Shopping in Saugatuck / Cindy La Ferle

Friday, September 15, 2017

Finding the way back home

"This is the bright home in which I live, 
this is where I ask my friends to come." 
~David Whyte

Morning in Vinsetta Park / Cindy La Ferle

So many of you emailed me after reading Wednesday's post about the anniversary of my mother's death. Thank you so much for your words of comfort, and for sharing your own stories of parent loss with me. A few of you also asked where to find the David Whyte poem that was read by my son at my mother's funeral, so I'm sharing it here... 
The House of Belonging
By David Whyte
I awoke this morning
 in the gold light
 turning this way
 and that

thinking for
 a moment
 it was one
 like any other.

 the veil had gone
 from my
 darkened heart
 I thought

it must have been the quiet
 that filled my room,

it must have been
 the first
 easy rhythm
 with which I breathed
 myself to sleep,

it must have been
 the prayer I said
 speaking to the otherness
 of the night.

 I thought
 this is the good day
 you could
 meet your love,

this is the gray day
 someone close
 to you could die.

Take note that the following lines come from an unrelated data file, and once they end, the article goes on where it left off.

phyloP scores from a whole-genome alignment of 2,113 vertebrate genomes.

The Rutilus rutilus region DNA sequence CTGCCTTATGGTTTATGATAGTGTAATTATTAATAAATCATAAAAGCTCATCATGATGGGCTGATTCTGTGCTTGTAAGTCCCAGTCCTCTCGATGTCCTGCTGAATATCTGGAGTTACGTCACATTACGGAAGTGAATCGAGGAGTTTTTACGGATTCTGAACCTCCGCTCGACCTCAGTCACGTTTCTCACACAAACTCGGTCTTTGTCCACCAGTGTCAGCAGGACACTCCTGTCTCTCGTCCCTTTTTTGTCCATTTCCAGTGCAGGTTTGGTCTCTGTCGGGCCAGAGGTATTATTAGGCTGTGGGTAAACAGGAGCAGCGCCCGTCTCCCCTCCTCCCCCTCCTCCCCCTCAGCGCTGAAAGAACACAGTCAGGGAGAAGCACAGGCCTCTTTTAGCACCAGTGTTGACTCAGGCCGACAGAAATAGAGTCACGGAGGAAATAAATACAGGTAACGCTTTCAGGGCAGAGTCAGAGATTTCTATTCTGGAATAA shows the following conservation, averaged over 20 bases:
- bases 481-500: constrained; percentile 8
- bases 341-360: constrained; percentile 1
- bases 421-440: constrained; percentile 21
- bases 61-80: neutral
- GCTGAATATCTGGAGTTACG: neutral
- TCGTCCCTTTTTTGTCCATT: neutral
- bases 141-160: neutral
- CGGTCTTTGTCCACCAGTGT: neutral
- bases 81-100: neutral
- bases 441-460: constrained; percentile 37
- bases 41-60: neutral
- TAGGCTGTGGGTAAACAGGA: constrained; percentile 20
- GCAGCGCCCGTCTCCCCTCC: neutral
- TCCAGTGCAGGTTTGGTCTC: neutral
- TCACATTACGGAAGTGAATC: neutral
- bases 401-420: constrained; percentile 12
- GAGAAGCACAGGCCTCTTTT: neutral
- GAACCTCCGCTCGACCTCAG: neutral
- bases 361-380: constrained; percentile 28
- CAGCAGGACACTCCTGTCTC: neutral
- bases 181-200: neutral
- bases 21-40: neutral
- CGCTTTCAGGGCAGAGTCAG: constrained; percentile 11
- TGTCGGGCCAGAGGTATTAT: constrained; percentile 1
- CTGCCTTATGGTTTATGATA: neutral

This is the day
 you realize
 how easily the thread
 is broken
 between this world
 and the next

and I found myself
 sitting up
 in the quiet pathway
 of light,

the tawny
 close grained cedar
 burning round
 me like fire
 and all the angels of this housely
 heaven ascending
 through the first
 roof of light
 the sun has made.

This is the bright home
 in which I live,
 this is where
 I ask
 my friends
 to come,
 this is where I want
 to love all the things
 it has taken me so long
 to learn to love.

This is the temple
 of my adult aloneness
 and I belong
 to that aloneness
 as I belong to my life.

There is no house
 like the house of belonging.

This poem is excerpted from River Flow and The House of Belonging by David Whyte. 

Wednesday, September 13, 2017

September memories

"When a mother dies, we lose of a piece of who we are. We lose the person whose story provides the beginning of our own, whose sense of self greatly influences who we are." ~Peggy Heinzmann Ekerdt

My mother as a young girl with Sonny. 

I like to think of September as my mother's month. She was born in September and died in September, and I still recall her singing the lyrics to "Try to Remember" (from The Fantasticks) when I'd play it on the piano in the living room of my girlhood home. Just as my mother did, I love the burst of creative energy this month brings; the way it feels more like the start of a season rather than the ending of one.